Getting from Berlin to Hamburg, Munich, Cologne, or Frankfurt is possible in many ways โ€“ and here comes a full overview of all of them. (I bet you didn’t know number 4 yet!)

By train

1. Fast trains (ICE, IC)

The flagship of the German railways Deutsche Bahn* is the ICE. On land, it’s usually the fastest means of travel, even faster than cars: Berlin โ€“ Munich in 6:07 hours, from city center to city center. But it’s also the most expensive: A normal fare ticket from Berlin to Munich costs 130 EUR.

Search a connection with Deutsche Bahn*

2. Fast trains with Bahncard

The Bahncard is a pass valid for one year, giving you a 25% or a 50% discount on every normal fare ticket. The 25% version even gives discounts on the saver fare (see below).

The Bahncard 50 for 2nd class tickets costs 255 EUR, the analog Bahncard 25 62 EUR โ€“ both for one year. But there are trial version for 3 months, too, starting from 19 EUR. Just check the following link:

Get a Bahncard*

3. Fast trains with Saver fare (Sparpreis)

If you plan your trip in advance, you can get a saver fare, starting from even 19 EUR! And I just checked: Apparently 10 days in advance are enough to get such a ticket (unless you’re travelling on the weekend: these tickets are usually booked out quickly).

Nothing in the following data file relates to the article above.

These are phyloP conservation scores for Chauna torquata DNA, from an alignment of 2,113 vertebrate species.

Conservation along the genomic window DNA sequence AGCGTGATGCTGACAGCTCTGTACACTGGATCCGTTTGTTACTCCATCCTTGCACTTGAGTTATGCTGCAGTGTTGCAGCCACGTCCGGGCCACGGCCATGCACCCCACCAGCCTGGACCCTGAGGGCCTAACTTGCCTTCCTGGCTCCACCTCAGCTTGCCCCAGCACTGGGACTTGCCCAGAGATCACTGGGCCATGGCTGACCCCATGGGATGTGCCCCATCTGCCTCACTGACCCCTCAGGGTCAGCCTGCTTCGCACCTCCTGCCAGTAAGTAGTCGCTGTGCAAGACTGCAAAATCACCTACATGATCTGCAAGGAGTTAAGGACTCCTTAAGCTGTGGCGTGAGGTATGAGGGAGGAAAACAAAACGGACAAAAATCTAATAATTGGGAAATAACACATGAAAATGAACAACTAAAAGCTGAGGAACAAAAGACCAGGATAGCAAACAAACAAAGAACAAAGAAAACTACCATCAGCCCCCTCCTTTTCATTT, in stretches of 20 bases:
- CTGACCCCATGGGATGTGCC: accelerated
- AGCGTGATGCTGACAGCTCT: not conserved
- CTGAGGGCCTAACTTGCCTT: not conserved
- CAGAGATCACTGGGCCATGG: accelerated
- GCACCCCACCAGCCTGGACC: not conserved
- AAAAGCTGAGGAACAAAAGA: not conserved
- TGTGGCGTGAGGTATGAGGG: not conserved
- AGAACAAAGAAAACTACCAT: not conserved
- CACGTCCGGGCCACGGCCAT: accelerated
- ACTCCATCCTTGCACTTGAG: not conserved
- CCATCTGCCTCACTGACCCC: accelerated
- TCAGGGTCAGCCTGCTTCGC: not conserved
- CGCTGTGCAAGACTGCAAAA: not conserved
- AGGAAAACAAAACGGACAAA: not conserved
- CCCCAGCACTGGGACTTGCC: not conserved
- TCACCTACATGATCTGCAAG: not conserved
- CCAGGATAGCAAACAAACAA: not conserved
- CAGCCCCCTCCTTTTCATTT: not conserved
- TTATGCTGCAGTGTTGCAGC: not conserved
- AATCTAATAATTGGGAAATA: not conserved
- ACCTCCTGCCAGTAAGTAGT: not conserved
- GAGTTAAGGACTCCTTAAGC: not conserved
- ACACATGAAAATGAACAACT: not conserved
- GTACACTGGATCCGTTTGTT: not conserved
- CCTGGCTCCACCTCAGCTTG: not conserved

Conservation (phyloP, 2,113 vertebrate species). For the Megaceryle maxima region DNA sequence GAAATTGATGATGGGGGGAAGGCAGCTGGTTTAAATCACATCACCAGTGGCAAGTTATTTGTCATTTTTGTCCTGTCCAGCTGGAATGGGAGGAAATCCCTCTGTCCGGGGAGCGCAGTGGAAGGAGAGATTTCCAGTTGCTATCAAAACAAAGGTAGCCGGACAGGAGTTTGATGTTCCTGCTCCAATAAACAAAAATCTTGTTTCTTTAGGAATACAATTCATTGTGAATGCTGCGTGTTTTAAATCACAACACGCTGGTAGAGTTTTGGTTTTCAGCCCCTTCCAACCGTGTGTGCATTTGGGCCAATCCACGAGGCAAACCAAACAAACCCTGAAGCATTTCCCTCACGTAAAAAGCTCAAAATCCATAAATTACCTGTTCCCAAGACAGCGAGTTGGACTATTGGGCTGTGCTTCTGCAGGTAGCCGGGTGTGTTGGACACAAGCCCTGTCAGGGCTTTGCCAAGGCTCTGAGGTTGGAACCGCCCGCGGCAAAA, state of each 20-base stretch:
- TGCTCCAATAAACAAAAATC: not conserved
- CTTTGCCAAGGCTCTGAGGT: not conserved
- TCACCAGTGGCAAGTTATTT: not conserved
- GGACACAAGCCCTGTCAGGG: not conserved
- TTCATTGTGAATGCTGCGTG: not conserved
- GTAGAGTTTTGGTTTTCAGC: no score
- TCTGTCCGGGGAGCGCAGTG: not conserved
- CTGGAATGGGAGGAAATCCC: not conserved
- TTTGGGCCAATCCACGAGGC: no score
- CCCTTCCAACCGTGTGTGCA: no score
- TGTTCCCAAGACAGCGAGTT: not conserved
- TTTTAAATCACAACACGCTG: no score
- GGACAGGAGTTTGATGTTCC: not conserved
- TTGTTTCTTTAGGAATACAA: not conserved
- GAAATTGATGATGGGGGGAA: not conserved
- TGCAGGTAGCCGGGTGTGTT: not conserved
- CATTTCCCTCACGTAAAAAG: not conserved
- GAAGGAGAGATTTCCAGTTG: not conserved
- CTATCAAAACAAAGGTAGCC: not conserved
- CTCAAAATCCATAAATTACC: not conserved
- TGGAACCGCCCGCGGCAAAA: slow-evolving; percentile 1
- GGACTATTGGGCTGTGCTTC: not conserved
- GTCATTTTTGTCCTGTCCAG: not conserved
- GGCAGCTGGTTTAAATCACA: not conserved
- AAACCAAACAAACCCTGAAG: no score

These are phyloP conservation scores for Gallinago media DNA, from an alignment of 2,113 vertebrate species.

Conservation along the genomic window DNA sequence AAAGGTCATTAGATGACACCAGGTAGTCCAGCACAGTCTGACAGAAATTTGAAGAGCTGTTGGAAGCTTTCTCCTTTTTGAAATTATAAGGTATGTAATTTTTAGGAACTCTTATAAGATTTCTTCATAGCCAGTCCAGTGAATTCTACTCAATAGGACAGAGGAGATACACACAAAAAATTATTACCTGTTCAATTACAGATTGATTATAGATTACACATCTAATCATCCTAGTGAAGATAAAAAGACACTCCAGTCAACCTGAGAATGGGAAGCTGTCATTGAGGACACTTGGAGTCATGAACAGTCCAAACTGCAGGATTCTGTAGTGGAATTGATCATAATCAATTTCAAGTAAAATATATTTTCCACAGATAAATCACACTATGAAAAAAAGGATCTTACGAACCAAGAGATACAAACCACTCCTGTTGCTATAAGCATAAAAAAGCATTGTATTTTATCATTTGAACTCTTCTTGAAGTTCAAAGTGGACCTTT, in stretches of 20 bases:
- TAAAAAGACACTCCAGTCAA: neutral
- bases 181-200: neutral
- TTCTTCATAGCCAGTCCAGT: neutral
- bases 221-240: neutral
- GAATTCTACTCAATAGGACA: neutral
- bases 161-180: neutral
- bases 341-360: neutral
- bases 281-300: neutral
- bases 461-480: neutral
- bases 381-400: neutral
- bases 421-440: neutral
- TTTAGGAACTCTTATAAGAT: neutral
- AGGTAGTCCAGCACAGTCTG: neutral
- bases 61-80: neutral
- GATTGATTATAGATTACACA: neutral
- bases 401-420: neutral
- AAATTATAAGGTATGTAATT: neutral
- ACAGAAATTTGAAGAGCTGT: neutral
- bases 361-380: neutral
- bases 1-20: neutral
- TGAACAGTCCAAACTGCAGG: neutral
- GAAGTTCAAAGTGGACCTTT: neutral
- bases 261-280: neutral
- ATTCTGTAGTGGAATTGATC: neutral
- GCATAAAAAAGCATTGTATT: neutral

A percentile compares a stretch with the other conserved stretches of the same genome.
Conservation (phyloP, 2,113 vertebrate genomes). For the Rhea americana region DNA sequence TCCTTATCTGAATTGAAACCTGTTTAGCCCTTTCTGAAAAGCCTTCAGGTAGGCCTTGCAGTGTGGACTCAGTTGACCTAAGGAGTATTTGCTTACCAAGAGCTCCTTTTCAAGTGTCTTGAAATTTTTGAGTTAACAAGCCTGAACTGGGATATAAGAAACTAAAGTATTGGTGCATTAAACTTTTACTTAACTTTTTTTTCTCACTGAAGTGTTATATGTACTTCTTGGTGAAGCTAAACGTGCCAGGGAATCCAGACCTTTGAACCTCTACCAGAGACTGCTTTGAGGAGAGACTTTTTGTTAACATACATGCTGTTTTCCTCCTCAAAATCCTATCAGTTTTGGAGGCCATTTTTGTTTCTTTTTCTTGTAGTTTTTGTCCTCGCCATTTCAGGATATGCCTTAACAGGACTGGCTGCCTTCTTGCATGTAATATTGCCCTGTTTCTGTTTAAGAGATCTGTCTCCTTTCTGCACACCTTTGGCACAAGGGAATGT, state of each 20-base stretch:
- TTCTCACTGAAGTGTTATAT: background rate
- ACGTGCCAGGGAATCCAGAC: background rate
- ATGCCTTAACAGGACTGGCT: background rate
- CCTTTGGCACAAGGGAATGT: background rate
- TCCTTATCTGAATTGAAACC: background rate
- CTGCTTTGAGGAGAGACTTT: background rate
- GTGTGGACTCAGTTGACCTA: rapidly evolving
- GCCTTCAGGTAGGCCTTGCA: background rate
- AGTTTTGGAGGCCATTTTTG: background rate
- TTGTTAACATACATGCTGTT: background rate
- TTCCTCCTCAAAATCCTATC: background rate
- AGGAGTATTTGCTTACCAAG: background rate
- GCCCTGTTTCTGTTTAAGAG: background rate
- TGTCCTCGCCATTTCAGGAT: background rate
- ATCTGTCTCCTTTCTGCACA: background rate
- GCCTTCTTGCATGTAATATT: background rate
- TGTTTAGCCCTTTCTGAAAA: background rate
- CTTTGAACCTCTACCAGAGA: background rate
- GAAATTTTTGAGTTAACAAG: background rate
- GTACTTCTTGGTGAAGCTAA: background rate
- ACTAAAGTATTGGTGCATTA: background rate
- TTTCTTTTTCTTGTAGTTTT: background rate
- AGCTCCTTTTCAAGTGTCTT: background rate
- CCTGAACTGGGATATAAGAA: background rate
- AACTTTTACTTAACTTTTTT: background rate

One downside on the saver fares: They are always tied to one specific train and not valid in a train earlier or later (unless there was a delay of your first train and you were not able to catch a connecting train). So be careful to use the right train!

To still find a saver fare when all of them seem booked out, you still can play around with different connections: For instance, if you restrict your connection search to only IC and regional trains (= excluding ICE trains), you often can still find a saver fare.

Find saver fares on the connection search of Deutsche Bahn*

4. Fast trains with Saver fares from Austrian or Czech railways

And here is a little trick: Austrian or Czech railways do also have saver fares, and they are usually not booked out so quickly. But the ticket needs to start or stop in Austria / in the Czech republic.